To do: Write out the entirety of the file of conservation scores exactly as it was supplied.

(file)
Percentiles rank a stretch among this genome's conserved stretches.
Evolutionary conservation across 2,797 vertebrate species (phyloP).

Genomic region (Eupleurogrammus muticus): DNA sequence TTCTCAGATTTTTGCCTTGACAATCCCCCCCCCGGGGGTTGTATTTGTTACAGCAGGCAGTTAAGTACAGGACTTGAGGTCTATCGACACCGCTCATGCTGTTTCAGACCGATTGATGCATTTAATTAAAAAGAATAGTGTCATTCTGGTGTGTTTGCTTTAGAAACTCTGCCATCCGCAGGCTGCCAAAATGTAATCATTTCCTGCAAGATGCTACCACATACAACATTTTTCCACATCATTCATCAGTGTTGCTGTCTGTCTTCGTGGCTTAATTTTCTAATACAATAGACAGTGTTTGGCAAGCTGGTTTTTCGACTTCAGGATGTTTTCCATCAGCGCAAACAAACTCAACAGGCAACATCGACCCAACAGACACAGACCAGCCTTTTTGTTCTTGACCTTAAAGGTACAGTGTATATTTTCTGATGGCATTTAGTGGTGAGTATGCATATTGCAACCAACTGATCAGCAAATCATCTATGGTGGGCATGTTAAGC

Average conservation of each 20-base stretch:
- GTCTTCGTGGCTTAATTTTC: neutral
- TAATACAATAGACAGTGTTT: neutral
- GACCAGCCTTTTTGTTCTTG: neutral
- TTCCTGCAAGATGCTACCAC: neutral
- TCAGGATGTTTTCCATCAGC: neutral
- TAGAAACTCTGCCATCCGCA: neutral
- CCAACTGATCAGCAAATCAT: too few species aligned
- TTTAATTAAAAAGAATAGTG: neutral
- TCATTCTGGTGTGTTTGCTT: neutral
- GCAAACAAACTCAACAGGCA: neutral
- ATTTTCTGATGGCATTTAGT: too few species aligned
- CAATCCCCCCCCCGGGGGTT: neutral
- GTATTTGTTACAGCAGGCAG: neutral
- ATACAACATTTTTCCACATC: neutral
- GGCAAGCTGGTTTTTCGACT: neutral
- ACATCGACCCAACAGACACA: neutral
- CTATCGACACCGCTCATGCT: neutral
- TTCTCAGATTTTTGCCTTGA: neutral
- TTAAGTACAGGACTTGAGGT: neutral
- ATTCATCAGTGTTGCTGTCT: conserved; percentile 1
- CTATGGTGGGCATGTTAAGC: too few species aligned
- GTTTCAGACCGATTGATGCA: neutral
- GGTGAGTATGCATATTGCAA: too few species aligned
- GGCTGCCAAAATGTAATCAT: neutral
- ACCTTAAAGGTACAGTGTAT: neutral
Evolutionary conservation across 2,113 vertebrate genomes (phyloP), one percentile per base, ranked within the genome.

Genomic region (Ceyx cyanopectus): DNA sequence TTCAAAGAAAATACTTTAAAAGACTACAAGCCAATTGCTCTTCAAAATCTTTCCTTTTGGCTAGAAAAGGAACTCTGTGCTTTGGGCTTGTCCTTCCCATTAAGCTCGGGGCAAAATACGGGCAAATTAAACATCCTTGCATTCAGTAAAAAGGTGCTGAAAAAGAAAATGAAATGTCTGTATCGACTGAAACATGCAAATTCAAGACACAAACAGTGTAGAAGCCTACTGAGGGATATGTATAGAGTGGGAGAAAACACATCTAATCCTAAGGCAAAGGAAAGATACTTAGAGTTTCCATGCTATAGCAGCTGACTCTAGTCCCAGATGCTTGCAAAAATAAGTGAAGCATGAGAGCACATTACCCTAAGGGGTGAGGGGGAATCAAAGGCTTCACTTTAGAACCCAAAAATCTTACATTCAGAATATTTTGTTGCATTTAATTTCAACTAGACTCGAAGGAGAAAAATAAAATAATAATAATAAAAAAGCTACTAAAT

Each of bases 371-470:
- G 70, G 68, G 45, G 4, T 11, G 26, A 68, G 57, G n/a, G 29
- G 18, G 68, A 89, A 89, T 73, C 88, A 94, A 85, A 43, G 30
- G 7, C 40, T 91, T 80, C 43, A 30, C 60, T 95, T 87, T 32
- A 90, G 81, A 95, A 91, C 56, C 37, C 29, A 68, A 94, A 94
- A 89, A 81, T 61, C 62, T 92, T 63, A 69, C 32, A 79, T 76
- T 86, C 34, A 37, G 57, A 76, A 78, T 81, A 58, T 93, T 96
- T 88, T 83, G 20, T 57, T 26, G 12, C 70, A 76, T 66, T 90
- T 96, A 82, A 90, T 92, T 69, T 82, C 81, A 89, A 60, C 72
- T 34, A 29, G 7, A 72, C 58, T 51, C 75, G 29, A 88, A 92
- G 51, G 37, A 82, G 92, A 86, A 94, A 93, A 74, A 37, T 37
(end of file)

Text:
Percentiles rank a stretch among this genome's conserved stretches.
Evolutionary conservation across 2,797 vertebrate species (phyloP).

Genomic region (Eupleurogrammus muticus): DNA sequence TTCTCAGATTTTTGCCTTGACAATCCCCCCCCCGGGGGTTGTATTTGTTACAGCAGGCAGTTAAGTACAGGACTTGAGGTCTATCGACACCGCTCATGCTGTTTCAGACCGATTGATGCATTTAATTAAAAAGAATAGTGTCATTCTGGTGTGTTTGCTTTAGAAACTCTGCCATCCGCAGGCTGCCAAAATGTAATCATTTCCTGCAAGATGCTACCACATACAACATTTTTCCACATCATTCATCAGTGTTGCTGTCTGTCTTCGTGGCTTAATTTTCTAATACAATAGACAGTGTTTGGCAAGCTGGTTTTTCGACTTCAGGATGTTTTCCATCAGCGCAAACAAACTCAACAGGCAACATCGACCCAACAGACACAGACCAGCCTTTTTGTTCTTGACCTTAAAGGTACAGTGTATATTTTCTGATGGCATTTAGTGGTGAGTATGCATATTGCAACCAACTGATCAGCAAATCATCTATGGTGGGCATGTTAAGC

Average conservation of each 20-base stretch:
- GTCTTCGTGGCTTAATTTTC: neutral
- TAATACAATAGACAGTGTTT: neutral
- GACCAGCCTTTTTGTTCTTG: neutral
- TTCCTGCAAGATGCTACCAC: neutral
- TCAGGATGTTTTCCATCAGC: neutral
- TAGAAACTCTGCCATCCGCA: neutral
- CCAACTGATCAGCAAATCAT: too few species aligned
- TTTAATTAAAAAGAATAGTG: neutral
- TCATTCTGGTGTGTTTGCTT: neutral
- GCAAACAAACTCAACAGGCA: neutral
- ATTTTCTGATGGCATTTAGT: too few species aligned
- CAATCCCCCCCCCGGGGGTT: neutral
- GTATTTGTTACAGCAGGCAG: neutral
- ATACAACATTTTTCCACATC: neutral
- GGCAAGCTGGTTTTTCGACT: neutral
- ACATCGACCCAACAGACACA: neutral
- CTATCGACACCGCTCATGCT: neutral
- TTCTCAGATTTTTGCCTTGA: neutral
- TTAAGTACAGGACTTGAGGT: neutral
- ATTCATCAGTGTTGCTGTCT: conserved; percentile 1
- CTATGGTGGGCATGTTAAGC: too few species aligned
- GTTTCAGACCGATTGATGCA: neutral
- GGTGAGTATGCATATTGCAA: too few species aligned
- GGCTGCCAAAATGTAATCAT: neutral
- ACCTTAAAGGTACAGTGTAT: neutral
Evolutionary conservation across 2,113 vertebrate genomes (phyloP), one percentile per base, ranked within the genome.

Genomic region (Ceyx cyanopectus): DNA sequence TTCAAAGAAAATACTTTAAAAGACTACAAGCCAATTGCTCTTCAAAATCTTTCCTTTTGGCTAGAAAAGGAACTCTGTGCTTTGGGCTTGTCCTTCCCATTAAGCTCGGGGCAAAATACGGGCAAATTAAACATCCTTGCATTCAGTAAAAAGGTGCTGAAAAAGAAAATGAAATGTCTGTATCGACTGAAACATGCAAATTCAAGACACAAACAGTGTAGAAGCCTACTGAGGGATATGTATAGAGTGGGAGAAAACACATCTAATCCTAAGGCAAAGGAAAGATACTTAGAGTTTCCATGCTATAGCAGCTGACTCTAGTCCCAGATGCTTGCAAAAATAAGTGAAGCATGAGAGCACATTACCCTAAGGGGTGAGGGGGAATCAAAGGCTTCACTTTAGAACCCAAAAATCTTACATTCAGAATATTTTGTTGCATTTAATTTCAACTAGACTCGAAGGAGAAAAATAAAATAATAATAATAAAAAAGCTACTAAAT

Each of bases 371-470:
- G 70, G 68, G 45, G 4, T 11, G 26, A 68, G 57, G n/a, G 29
- G 18, G 68, A 89, A 89, T 73, C 88, A 94, A 85, A 43, G 30
- G 7, C 40, T 91, T 80, C 43, A 30, C 60, T 95, T 87, T 32
- A 90, G 81, A 95, A 91, C 56, C 37, C 29, A 68, A 94, A 94
- A 89, A 81, T 61, C 62, T 92, T 63, A 69, C 32, A 79, T 76
- T 86, C 34, A 37, G 57, A 76, A 78, T 81, A 58, T 93, T 96
- T 88, T 83, G 20, T 57, T 26, G 12, C 70, A 76, T 66, T 90
- T 96, A 82, A 90, T 92, T 69, T 82, C 81, A 89, A 60, C 72
- T 34, A 29, G 7, A 72, C 58, T 51, C 75, G 29, A 88, A 92
- G 51, G 37, A 82, G 92, A 86, A 94, A 93, A 74, A 37, T 37